The Lehigh game is the group's last chance, in their minds, to make as big of an impression on the scoreboard and history books that it has on the Lafayette family. This group of seniors wants the win against the Mountain Hawks more than anyone outside the program can understand. And the fact that Lehigh is undefeated and ranked eighth in the nation this season just makes the seniors more determined and focused on leading their younger teammates into a battle that the freshmen haven't fully grasped the importance of yet.
"I don't think the freshmen know the significance or the meaning of this game to everyone at Lafayette and Lehigh," commented senior linebacker Rachaud Evans. "But once they step out on that field, they'll be able to feel it. That emotion and adrenaline, it just runs through your veins.
"Lafayette-Lehigh is always a game no matter what the records are," said senior outside linebacker Mark Ravalico. "Maybe we're the big underdogs but maybe then we'll catch them off guard, catch them sleeping. We know we're up for playing with Lehigh. We know we can make it a good game and we know we can beat them."
Those Leopards with local ties have a better understanding of what this game means. The 10 Lafayette players from the Lehigh Valley know that the outcome of this game determines bragging rights in the area. Mike Palos and Brian Gregorek both hail from Bethlehem Catholic, Lehigh turf in the eyes of the locals, but opted for College Hill over the Mountain Hawks' nest.
Senior tight end Mike Palos said, "This is a huge game for me since I grew up in Bethlehem. I've been going to these games (Lafayette-Lehigh) since I was three or four years old so I know what it's all about. A win here would give us the upper-hand and we (the seniors) have been talking about this game since day one with the younger guys so they know how important it is to us that everyone steps up."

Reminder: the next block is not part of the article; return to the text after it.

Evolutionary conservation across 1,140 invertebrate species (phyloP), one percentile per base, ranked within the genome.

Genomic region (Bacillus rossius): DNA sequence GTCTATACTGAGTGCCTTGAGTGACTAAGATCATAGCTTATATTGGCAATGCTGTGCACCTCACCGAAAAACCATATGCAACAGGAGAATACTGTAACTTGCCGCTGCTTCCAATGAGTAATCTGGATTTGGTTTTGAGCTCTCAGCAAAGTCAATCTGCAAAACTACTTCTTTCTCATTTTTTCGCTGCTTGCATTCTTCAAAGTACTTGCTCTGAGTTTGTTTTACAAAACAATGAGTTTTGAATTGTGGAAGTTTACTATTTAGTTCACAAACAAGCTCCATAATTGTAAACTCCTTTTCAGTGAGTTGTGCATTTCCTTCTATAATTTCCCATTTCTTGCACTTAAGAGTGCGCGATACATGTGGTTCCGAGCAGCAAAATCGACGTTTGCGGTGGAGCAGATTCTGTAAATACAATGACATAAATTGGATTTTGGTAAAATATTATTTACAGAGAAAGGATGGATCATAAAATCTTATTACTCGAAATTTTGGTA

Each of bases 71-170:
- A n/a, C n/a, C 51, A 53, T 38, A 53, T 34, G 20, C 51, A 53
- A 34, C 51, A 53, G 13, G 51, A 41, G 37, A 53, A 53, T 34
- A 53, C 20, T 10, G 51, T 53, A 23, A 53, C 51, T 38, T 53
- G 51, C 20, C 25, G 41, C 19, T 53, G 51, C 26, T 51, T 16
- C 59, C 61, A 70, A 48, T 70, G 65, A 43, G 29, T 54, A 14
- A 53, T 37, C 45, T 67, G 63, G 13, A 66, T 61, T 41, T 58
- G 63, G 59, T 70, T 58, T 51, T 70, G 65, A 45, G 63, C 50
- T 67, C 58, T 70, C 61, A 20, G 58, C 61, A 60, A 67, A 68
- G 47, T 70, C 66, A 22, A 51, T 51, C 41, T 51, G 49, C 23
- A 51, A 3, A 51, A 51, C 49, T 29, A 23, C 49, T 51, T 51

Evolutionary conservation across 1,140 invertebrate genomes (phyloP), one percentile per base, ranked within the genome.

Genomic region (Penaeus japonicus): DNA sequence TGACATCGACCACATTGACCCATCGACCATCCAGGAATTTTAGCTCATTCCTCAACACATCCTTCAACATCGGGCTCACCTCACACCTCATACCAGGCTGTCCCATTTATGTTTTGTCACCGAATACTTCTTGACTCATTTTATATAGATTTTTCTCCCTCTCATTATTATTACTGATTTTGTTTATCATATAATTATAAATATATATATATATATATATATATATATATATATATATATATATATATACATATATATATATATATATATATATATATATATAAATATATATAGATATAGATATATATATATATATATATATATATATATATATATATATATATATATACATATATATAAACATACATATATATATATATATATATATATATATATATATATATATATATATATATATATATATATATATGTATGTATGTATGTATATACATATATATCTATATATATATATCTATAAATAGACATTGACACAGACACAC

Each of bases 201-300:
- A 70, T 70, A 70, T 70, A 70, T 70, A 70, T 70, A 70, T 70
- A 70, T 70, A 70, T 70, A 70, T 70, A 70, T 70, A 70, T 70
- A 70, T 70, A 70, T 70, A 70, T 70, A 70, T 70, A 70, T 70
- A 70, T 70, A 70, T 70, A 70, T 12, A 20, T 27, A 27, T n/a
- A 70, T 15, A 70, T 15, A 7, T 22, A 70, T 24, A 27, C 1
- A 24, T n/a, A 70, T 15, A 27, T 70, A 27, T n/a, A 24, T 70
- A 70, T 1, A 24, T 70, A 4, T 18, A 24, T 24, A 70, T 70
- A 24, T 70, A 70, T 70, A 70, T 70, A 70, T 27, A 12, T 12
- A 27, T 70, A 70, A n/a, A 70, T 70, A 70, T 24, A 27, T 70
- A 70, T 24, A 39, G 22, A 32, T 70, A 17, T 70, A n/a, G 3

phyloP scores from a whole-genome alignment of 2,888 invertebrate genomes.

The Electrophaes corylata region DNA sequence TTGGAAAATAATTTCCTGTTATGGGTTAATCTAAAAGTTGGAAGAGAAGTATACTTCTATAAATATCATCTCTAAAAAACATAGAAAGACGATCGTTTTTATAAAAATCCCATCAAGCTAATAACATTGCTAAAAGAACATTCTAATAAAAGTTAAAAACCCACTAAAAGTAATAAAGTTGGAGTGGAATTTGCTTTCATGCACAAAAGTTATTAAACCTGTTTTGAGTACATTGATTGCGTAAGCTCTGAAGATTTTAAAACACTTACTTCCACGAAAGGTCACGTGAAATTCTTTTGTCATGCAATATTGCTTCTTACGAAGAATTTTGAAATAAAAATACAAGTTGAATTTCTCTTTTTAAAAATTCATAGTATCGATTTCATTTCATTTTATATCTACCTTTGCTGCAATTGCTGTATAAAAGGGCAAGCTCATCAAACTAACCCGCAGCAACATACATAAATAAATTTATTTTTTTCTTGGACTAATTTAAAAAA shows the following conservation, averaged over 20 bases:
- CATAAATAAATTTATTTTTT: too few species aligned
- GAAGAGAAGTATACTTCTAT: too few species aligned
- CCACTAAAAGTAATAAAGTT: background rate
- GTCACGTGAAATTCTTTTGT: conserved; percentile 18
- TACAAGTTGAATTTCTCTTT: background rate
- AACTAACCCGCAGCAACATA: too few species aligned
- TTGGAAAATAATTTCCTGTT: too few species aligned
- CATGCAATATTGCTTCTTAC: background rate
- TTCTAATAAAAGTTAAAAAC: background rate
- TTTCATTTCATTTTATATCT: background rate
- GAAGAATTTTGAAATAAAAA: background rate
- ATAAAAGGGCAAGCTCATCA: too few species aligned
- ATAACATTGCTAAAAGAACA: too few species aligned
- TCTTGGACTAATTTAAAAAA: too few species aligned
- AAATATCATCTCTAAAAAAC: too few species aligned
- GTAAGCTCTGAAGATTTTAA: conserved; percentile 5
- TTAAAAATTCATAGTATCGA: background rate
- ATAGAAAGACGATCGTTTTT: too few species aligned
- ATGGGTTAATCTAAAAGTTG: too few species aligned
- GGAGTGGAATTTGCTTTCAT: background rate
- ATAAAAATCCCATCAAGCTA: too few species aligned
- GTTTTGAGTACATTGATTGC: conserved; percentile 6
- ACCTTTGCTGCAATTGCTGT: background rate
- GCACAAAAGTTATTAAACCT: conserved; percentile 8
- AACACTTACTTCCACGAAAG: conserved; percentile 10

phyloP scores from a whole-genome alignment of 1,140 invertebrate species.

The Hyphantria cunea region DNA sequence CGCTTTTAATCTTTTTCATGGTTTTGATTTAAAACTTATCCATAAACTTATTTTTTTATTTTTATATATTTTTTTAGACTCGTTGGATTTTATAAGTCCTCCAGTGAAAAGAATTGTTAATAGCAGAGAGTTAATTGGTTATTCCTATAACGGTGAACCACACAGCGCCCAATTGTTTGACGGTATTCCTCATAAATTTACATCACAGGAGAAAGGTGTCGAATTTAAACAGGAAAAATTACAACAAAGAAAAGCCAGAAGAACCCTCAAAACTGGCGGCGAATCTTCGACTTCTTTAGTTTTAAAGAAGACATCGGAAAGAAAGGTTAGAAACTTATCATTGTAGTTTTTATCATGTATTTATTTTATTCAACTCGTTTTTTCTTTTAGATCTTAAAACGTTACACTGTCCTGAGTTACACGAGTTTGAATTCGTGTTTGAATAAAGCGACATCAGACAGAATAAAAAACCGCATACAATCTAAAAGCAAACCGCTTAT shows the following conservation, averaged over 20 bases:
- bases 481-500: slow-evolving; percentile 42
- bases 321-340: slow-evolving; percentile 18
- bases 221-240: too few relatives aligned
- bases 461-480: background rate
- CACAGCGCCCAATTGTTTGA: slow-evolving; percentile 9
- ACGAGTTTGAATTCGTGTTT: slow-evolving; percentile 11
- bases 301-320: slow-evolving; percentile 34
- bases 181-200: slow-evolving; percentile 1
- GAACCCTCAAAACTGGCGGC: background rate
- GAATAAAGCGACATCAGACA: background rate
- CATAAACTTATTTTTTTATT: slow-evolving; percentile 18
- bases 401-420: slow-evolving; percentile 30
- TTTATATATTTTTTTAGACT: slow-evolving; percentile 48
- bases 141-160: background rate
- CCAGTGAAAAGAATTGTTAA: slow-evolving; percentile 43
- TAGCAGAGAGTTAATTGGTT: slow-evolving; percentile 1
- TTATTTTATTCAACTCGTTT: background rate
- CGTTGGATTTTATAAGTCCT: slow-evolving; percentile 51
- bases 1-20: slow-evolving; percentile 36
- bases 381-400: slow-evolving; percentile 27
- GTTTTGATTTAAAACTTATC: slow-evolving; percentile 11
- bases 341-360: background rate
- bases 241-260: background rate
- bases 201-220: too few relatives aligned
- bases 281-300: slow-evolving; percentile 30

The game means a bit more to senior Brian Gregorek, the senior linebacker who has been forced to sit out three games this season with a shoulder injury. This game pits Gregorek against his younger brother, Mike, a freshman defensive end for Lehigh. The Gregorek family and friends will be in the stands in support of the matchup but Brian is the older, more experienced player who has a better understanding of the importance of the game.
"It will definitely be an emotional game, especially with Mike on the other side and all of our family and friends in the crowd," he said. "It should be a good competitive game and I know we can give them a run for their money. It's sad to see all of us (seniors) finish our careers but all good things come to an end and this Lehigh game has probably been in the back of all of our minds for a long time."
This Lehigh game has been in the back of everyone's mind at Lafayette since the last meeting on November 20, 1999. This year's seniors knew they would be facing the Moutain Hawks to close out their season, and careers, long before pre-season polls or media guides came out favoring Lehigh in the contest.